Don't Be A Victim of Social Security Fraud

Any of the hundreds of scams around today can make you feel like we live in a world gone mad. How cruel can someone be to con a poor victim out of thousands of dollars?

But one of the most heartless scams making the rounds is the one targeting the elderly who depend on Social Security benefits for basic living needs. Victims may be left with no resources at all when they are tricked out of their benefits or their accounts are emptied. Worse yet, scammers are fully aware that the elderly make for easy victims. Many older Americans are from a bygone era in which anyone on the phone could be trusted. They haven’t grown up in a society that knows to constantly look over their shoulders and to cover their keypads when punching in a PIN. The elderly can be naïve and trusting, and it is this endearing naivety that can make them fall prey to scams. The Federal Trade Commission (FTC) is warning of a recent surge in Social Security scams which, unfortunately, are often successful.

Here’s how these scams work:
The victim receives a phone call from an alleged Social Security employee telling them their benefits have been suspended and must be reactivated. The caller claims the suspension is due to suspicious account activity or that it happened because of a computer glitch. To lift the suspension, the scammer says, the victim must share their personal information, including full legal name, phone number, Social Security number, and financial account information.

Alternatively, the victim will receive an automated voice message instructing them to call a specific number to correct a problem with their Social Security benefits. Upon calling the given phone number, the victim is asked to provide their personal information.

In yet another version of this Social Security scam, the victim receives an email that looks like it came from the Social Security Administration (SSA). The email will include a link asking the victim to update their personal information, giving a similar backstory as above.

If you receive Social Security benefits, or you know someone else who does, protect yourself and your loved ones by reviewing and educating others about these tips:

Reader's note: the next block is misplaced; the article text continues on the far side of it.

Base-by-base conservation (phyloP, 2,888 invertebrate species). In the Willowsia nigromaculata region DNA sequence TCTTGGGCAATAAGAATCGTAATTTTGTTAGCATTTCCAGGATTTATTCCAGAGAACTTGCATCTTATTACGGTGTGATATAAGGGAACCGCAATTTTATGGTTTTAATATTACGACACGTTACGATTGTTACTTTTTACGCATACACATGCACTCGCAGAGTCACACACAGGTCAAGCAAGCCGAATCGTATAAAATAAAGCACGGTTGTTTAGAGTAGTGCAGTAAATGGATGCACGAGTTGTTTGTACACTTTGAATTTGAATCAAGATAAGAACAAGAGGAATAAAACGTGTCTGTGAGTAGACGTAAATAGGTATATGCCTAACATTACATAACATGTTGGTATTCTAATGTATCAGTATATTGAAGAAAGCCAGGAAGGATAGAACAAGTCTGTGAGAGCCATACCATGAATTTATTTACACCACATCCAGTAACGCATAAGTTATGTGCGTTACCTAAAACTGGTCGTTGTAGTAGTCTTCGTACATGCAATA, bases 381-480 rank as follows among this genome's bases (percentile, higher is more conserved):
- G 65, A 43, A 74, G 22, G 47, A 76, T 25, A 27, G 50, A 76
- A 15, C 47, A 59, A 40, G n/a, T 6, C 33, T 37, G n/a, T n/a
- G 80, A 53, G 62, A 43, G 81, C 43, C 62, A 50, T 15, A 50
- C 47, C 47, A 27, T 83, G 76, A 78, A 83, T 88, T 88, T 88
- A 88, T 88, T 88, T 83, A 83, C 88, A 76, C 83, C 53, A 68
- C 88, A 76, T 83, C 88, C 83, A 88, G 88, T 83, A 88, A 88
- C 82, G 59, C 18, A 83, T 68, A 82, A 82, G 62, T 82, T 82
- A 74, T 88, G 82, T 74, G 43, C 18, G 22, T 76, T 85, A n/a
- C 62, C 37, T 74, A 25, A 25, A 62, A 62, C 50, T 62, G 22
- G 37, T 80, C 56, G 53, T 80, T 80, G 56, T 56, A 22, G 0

• The Social Security Administration will never call about suspended benefits. There’s no reason to believe a caller who claims your benefits have been suspended. First, Social Security benefits don’t get suspended because of computer glitches. Second, the SSA will not call you to request your personal information out the blue. Government agencies rarely make phone calls to private citizens. When they do, the citizen will always know to expect that call.

  • Never share personal information via unsecured means. Don’t trust just anyone. It’s best not to share personal information over the phone or the internet. If you must, verify that you are interacting with the party you believe you’ve reached. The best way to do so is by contacting the SSA yourself at 1-800-772-1213. Remember, con artists are experts at looking and sounding like genuine government officials. Don’t fall for their tricks.

  • Report all scam attempts. Help combat these scams by reporting any attempts made to con you out of your personal information. If you receive a phone call or an email from an alleged SSA employee requesting information, don’t respond. Instead, call the SSA at 1-800-772-1213 (TTY 1-800-325-0778), or call your local Social Security office and ask if there is actually a problem with your benefits. If, as is likely, there is no problem and you’re being scammed, the SSA will be better equipped to stop the scammers from conning more victims. You can also call the Office of Inspector General (OIG) at 1-866-501-2101 or complete a Public Fraud Reporting form at the OIG website at socialsecurity.gov. Finally, report the scam attempt to the FTC at ftc.gov.